We are sat in the living room, watching yet another hour of television, we are doing the weirdest thing, three of the household are sitting here on our laptops chatting away to each other on skype instant messenger. We are each arranged on our own burgundy faux leather sofa, each wrapped in a large furry Chinese blanket(100%nylon) keeping warm. No sound except for the TV, tapping keys, and the skype squawk every few seconds. We are not talking to each other, we are typing to each other like some kind of seriously fucked up menage a trois. I'm chatting with G about lesbianism and the pros and cons thereof, and with L i'm chatting about farmville; a curious internet game that he wants me to play and become his neighbour in farming cyberspace. L has already promised to give me a turtle for my farm if I join and apparently they are quite difficult to come by. So lured easily by the promise of a cyber creature I'm on the website which looks like it was designed to please a two year old. Hokey southern US music is blasting out and I have to frantically grapple with my numerous chat windows just to turn the thing down but now I can't hear the skype chirrup so decide to claim my turtle another day and close the farmville window.

Tragedy strikes as my laptop battery suddenly runs out of juice and I have to leave the comfort of the sofa and run out into the corridor to find a three point plug socket. Out in the entrance hall next to the bukhari is the warmest place in the house so now I am pretty toasty like a cat. I have a strange compulsion to carry on our odd skype driven conversation; somehow we are linked in an intimate trance.... of typing. When I got up to plug in the spell was broken and I found myself saying, "Now I'm actually going to have to speak to you guys in person", the sound of my voice outside of my head was strange and actually unwelcome, I had grown used to hearing my sentences inside my head and reading theirs back in silence, rapid fire conversations about nonsense cycling back and forth between the three of us.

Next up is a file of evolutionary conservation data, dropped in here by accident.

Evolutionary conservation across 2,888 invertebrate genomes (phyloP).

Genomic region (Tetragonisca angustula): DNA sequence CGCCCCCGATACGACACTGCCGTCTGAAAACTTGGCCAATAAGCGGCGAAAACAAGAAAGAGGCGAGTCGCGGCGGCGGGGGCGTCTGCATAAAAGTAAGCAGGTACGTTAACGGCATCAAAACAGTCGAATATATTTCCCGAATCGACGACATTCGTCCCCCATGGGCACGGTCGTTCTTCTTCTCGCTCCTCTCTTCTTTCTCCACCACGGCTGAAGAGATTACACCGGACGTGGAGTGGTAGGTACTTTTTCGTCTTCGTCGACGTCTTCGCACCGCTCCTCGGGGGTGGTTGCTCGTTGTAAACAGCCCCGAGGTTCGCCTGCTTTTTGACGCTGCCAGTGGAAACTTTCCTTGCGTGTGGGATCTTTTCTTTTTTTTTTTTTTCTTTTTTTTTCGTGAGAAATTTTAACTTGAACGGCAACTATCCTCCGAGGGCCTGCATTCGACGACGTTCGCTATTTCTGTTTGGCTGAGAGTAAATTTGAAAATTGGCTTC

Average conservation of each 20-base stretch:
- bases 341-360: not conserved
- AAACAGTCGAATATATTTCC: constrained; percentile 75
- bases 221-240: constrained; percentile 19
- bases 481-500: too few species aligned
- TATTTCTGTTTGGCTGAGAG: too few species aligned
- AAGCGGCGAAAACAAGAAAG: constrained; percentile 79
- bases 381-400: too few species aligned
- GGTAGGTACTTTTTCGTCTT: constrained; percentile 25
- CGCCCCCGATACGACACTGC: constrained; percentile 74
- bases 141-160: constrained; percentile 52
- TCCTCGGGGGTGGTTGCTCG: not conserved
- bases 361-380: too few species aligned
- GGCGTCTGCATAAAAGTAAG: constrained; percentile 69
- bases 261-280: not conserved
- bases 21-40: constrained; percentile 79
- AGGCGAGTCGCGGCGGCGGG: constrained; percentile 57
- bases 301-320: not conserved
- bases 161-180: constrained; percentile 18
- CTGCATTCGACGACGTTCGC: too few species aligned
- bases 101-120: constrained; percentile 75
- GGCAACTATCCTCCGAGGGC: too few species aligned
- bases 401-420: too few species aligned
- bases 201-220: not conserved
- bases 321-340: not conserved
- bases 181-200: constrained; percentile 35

Looking back on the week
It's been a long old week, seems to have taken a really long time to happen. Once again, I'm not sure what day it is just now but we're somewhere between Christmas and the new year and at least I know what year it is...

The Thai massage parlour was an interesting experience. I had booked a few days back but as the lady who had taken the booking didn't speak english I wasn't entirely sure whether it was a gooer or not. I turned up, having been made slightly anxious by the guys; due to security threats they insisted on my being taken in the car and not getting a taxi, paranoia, it seems is contagious. Like many things here you are greeted by a guard at the entrance, admitted through external gates, then into the house itself. From the outside you could not tell it was there, then suddenly, on the inside, all that makes for a typical Thai massage parlour. As I stepped through the door a man rushed past me and the lights went out. More curious than scared, I shouted hello in my best British voice and quietly waited for several minutes in the pitch black for them to come back on again (which they did). Power cuts here are common occurence and I was just glad that I wasn't half undressed or in the middle of chopping chicken.